Before the PG-13 movie rating arrived, moviegoers’ options were limited to G, PG, R, and X. There was a huge gulf between PG and R ratings. One man, a rather famous one, decided that gulf was too big and problematic. He took the initial steps that led to the creation of the PG-13 rating.
Indiana Jones and the Temple of Doom was released in May of 1984. Although it was a hit at the box office, it was quite controversial. Temple of Doom is the darkest of the original Indy trilogy. A few scenes pushed the envelope for a PG movie, and many parents and groups complained that it should have been rated R. Its director, Steven Spielberg, disagreed with that sentiment. Earlier that year he was also involved in Gremlins, another classic flick that was criticized for being too violent for a PG rating.
Instead of laying low and taking the criticism, Spielberg decided to do something about it.
I remember calling Jack Valenti [then the president of the Motion Picture Association] and suggesting to him that we need a rating between R and PG, because so many films were falling into a netherworld, you know, of unfairness. Unfair that certain kids were exposed to Jaws, but also unfair that certain films were restricted, that kids who were 13, 14, 15 should be allowed to see. I suggested, “Let’s call it PG-13 or PG-14, depending on how you want to design the slide rule,” and Jack came back to me and said, “We’ve determined that PG-13 would be the right age for that temperature of movie.” So I’ve always been very proud that I had something to do with that rating.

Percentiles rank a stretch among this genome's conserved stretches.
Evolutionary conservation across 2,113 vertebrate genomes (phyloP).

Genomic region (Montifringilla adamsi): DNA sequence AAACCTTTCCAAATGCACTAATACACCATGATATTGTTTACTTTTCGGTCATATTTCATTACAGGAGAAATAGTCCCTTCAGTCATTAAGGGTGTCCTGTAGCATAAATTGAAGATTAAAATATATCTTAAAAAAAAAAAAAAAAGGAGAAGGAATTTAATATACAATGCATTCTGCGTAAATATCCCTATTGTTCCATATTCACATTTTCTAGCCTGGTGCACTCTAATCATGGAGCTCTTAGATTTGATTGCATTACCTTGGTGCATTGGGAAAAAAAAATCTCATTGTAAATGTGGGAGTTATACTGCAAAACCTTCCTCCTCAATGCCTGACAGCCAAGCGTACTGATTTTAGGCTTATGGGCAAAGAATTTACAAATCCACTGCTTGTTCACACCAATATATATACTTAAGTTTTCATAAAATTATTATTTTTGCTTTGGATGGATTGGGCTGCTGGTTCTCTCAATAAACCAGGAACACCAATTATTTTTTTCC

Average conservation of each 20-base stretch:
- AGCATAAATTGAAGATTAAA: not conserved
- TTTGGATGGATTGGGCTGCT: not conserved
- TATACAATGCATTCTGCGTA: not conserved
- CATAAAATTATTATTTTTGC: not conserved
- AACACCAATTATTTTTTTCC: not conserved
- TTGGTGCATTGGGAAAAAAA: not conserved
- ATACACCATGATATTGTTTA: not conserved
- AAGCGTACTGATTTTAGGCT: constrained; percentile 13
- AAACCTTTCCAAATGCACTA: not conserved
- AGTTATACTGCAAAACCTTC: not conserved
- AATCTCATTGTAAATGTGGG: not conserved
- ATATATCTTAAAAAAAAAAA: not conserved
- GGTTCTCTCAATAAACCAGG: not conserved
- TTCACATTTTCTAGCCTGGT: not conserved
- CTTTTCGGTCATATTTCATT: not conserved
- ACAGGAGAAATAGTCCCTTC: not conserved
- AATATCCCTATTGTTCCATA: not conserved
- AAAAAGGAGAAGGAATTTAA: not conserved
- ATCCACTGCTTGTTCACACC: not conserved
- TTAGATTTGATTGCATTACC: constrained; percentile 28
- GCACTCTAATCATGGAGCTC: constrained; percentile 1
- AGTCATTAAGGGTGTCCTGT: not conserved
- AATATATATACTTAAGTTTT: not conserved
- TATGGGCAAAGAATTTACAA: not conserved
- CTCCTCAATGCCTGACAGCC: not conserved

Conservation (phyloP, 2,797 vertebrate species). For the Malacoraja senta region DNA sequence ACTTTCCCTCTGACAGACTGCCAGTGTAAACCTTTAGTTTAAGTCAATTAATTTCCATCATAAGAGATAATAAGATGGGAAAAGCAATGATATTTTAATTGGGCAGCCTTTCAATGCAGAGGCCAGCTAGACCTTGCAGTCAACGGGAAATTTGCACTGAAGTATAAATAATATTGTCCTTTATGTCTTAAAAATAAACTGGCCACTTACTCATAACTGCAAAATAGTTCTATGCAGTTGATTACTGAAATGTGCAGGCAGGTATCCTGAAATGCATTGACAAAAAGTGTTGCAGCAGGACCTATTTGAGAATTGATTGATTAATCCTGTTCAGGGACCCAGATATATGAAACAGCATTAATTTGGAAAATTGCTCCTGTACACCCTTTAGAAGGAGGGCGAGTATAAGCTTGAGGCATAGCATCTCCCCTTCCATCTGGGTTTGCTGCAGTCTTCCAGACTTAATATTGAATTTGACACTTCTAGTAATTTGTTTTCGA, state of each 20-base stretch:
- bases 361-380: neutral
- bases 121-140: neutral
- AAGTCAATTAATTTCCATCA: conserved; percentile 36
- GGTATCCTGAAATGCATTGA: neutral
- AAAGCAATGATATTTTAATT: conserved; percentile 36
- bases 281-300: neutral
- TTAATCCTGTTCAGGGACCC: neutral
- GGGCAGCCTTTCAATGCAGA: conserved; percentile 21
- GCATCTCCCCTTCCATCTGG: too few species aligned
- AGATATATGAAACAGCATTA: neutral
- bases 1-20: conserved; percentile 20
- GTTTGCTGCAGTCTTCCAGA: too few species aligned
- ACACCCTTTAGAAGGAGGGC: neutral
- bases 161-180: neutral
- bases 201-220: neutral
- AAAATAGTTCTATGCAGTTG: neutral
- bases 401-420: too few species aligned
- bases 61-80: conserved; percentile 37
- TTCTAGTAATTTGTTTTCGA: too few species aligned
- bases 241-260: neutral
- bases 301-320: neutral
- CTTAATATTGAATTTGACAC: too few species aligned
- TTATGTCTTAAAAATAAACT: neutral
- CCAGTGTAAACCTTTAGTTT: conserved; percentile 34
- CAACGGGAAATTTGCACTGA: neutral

So, just like that, a new movie rating was born. Red Dawn became the first PG-13 movie in theaters, released in August of 1984. Since that time, PG-13 is definitely the sweet spot for blockbuster hits. 9 out of the top 10 domestic highest grossing movies ever are rated PG-13.
Portions of this post were curated from the following: